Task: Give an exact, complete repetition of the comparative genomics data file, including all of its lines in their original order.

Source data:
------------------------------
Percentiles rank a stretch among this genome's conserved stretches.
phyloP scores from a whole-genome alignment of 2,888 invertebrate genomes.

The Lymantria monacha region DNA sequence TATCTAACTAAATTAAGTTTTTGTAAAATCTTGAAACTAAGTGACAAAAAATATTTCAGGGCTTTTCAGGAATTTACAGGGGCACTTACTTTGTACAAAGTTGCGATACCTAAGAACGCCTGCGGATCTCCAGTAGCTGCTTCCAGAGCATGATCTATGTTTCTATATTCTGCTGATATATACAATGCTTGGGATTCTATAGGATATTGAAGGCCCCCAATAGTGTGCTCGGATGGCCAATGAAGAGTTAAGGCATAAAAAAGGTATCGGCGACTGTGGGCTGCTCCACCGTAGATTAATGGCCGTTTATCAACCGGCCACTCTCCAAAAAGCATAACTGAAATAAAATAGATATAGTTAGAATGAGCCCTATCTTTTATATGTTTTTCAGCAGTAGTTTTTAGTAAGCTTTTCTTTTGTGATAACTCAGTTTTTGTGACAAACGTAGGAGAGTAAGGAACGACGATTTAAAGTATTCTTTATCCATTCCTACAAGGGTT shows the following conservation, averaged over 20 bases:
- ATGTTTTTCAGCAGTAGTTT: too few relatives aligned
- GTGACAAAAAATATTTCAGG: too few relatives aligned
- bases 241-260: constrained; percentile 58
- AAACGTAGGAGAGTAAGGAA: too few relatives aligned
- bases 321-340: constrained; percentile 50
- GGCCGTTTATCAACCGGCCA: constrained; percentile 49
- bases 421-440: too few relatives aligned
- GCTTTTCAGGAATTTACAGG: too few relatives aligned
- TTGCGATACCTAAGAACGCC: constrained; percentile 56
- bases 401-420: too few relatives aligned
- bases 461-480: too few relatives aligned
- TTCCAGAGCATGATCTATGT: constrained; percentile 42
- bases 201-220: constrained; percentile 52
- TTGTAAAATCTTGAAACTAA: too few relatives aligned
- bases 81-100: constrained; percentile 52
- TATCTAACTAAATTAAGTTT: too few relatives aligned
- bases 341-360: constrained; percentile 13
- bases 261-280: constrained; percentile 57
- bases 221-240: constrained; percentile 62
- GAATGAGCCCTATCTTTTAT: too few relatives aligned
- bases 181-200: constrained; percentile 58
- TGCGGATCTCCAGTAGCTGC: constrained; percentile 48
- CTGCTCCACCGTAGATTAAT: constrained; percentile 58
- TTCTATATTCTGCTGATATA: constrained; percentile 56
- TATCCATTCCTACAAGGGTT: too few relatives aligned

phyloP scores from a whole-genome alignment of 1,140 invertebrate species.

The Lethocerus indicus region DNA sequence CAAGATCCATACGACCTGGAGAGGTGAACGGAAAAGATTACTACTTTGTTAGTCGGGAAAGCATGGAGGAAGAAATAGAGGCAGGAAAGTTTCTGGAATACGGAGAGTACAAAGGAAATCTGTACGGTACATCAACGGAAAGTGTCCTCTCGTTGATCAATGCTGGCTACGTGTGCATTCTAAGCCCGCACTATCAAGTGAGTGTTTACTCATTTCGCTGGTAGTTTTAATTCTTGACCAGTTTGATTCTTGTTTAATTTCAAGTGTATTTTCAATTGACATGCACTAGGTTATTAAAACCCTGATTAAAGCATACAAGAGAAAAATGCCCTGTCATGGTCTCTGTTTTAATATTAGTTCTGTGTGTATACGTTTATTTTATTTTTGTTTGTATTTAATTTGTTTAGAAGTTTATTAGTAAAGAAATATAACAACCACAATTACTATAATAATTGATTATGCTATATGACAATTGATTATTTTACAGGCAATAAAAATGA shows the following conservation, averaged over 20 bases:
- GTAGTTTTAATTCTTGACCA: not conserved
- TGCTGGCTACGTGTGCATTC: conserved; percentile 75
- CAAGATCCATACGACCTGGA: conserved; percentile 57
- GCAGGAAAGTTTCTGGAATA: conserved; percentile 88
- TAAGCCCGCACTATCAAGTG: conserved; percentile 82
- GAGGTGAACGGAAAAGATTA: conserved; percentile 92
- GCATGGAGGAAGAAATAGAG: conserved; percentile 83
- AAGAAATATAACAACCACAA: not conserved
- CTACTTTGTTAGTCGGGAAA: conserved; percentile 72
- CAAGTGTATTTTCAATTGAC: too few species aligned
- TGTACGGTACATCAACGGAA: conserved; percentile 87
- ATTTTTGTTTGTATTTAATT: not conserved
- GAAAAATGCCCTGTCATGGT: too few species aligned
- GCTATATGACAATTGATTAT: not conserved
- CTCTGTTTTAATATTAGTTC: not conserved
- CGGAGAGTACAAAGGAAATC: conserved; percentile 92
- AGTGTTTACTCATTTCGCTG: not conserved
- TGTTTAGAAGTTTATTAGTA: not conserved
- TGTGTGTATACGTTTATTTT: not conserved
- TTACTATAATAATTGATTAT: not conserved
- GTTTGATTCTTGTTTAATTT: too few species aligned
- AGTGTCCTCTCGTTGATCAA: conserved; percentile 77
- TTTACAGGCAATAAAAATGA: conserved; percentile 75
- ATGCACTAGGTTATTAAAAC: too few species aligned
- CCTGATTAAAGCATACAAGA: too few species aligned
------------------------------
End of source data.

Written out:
Percentiles rank a stretch among this genome's conserved stretches.
phyloP scores from a whole-genome alignment of 2,888 invertebrate genomes.

The Lymantria monacha region DNA sequence TATCTAACTAAATTAAGTTTTTGTAAAATCTTGAAACTAAGTGACAAAAAATATTTCAGGGCTTTTCAGGAATTTACAGGGGCACTTACTTTGTACAAAGTTGCGATACCTAAGAACGCCTGCGGATCTCCAGTAGCTGCTTCCAGAGCATGATCTATGTTTCTATATTCTGCTGATATATACAATGCTTGGGATTCTATAGGATATTGAAGGCCCCCAATAGTGTGCTCGGATGGCCAATGAAGAGTTAAGGCATAAAAAAGGTATCGGCGACTGTGGGCTGCTCCACCGTAGATTAATGGCCGTTTATCAACCGGCCACTCTCCAAAAAGCATAACTGAAATAAAATAGATATAGTTAGAATGAGCCCTATCTTTTATATGTTTTTCAGCAGTAGTTTTTAGTAAGCTTTTCTTTTGTGATAACTCAGTTTTTGTGACAAACGTAGGAGAGTAAGGAACGACGATTTAAAGTATTCTTTATCCATTCCTACAAGGGTT shows the following conservation, averaged over 20 bases:
- ATGTTTTTCAGCAGTAGTTT: too few relatives aligned
- GTGACAAAAAATATTTCAGG: too few relatives aligned
- bases 241-260: constrained; percentile 58
- AAACGTAGGAGAGTAAGGAA: too few relatives aligned
- bases 321-340: constrained; percentile 50
- GGCCGTTTATCAACCGGCCA: constrained; percentile 49
- bases 421-440: too few relatives aligned
- GCTTTTCAGGAATTTACAGG: too few relatives aligned
- TTGCGATACCTAAGAACGCC: constrained; percentile 56
- bases 401-420: too few relatives aligned
- bases 461-480: too few relatives aligned
- TTCCAGAGCATGATCTATGT: constrained; percentile 42
- bases 201-220: constrained; percentile 52
- TTGTAAAATCTTGAAACTAA: too few relatives aligned
- bases 81-100: constrained; percentile 52
- TATCTAACTAAATTAAGTTT: too few relatives aligned
- bases 341-360: constrained; percentile 13
- bases 261-280: constrained; percentile 57
- bases 221-240: constrained; percentile 62
- GAATGAGCCCTATCTTTTAT: too few relatives aligned
- bases 181-200: constrained; percentile 58
- TGCGGATCTCCAGTAGCTGC: constrained; percentile 48
- CTGCTCCACCGTAGATTAAT: constrained; percentile 58
- TTCTATATTCTGCTGATATA: constrained; percentile 56
- TATCCATTCCTACAAGGGTT: too few relatives aligned

phyloP scores from a whole-genome alignment of 1,140 invertebrate species.

The Lethocerus indicus region DNA sequence CAAGATCCATACGACCTGGAGAGGTGAACGGAAAAGATTACTACTTTGTTAGTCGGGAAAGCATGGAGGAAGAAATAGAGGCAGGAAAGTTTCTGGAATACGGAGAGTACAAAGGAAATCTGTACGGTACATCAACGGAAAGTGTCCTCTCGTTGATCAATGCTGGCTACGTGTGCATTCTAAGCCCGCACTATCAAGTGAGTGTTTACTCATTTCGCTGGTAGTTTTAATTCTTGACCAGTTTGATTCTTGTTTAATTTCAAGTGTATTTTCAATTGACATGCACTAGGTTATTAAAACCCTGATTAAAGCATACAAGAGAAAAATGCCCTGTCATGGTCTCTGTTTTAATATTAGTTCTGTGTGTATACGTTTATTTTATTTTTGTTTGTATTTAATTTGTTTAGAAGTTTATTAGTAAAGAAATATAACAACCACAATTACTATAATAATTGATTATGCTATATGACAATTGATTATTTTACAGGCAATAAAAATGA shows the following conservation, averaged over 20 bases:
- GTAGTTTTAATTCTTGACCA: not conserved
- TGCTGGCTACGTGTGCATTC: conserved; percentile 75
- CAAGATCCATACGACCTGGA: conserved; percentile 57
- GCAGGAAAGTTTCTGGAATA: conserved; percentile 88
- TAAGCCCGCACTATCAAGTG: conserved; percentile 82
- GAGGTGAACGGAAAAGATTA: conserved; percentile 92
- GCATGGAGGAAGAAATAGAG: conserved; percentile 83
- AAGAAATATAACAACCACAA: not conserved
- CTACTTTGTTAGTCGGGAAA: conserved; percentile 72
- CAAGTGTATTTTCAATTGAC: too few species aligned
- TGTACGGTACATCAACGGAA: conserved; percentile 87
- ATTTTTGTTTGTATTTAATT: not conserved
- GAAAAATGCCCTGTCATGGT: too few species aligned
- GCTATATGACAATTGATTAT: not conserved
- CTCTGTTTTAATATTAGTTC: not conserved
- CGGAGAGTACAAAGGAAATC: conserved; percentile 92
- AGTGTTTACTCATTTCGCTG: not conserved
- TGTTTAGAAGTTTATTAGTA: not conserved
- TGTGTGTATACGTTTATTTT: not conserved
- TTACTATAATAATTGATTAT: not conserved
- GTTTGATTCTTGTTTAATTT: too few species aligned
- AGTGTCCTCTCGTTGATCAA: conserved; percentile 77
- TTTACAGGCAATAAAAATGA: conserved; percentile 75
- ATGCACTAGGTTATTAAAAC: too few species aligned
- CCTGATTAAAGCATACAAGA: too few species aligned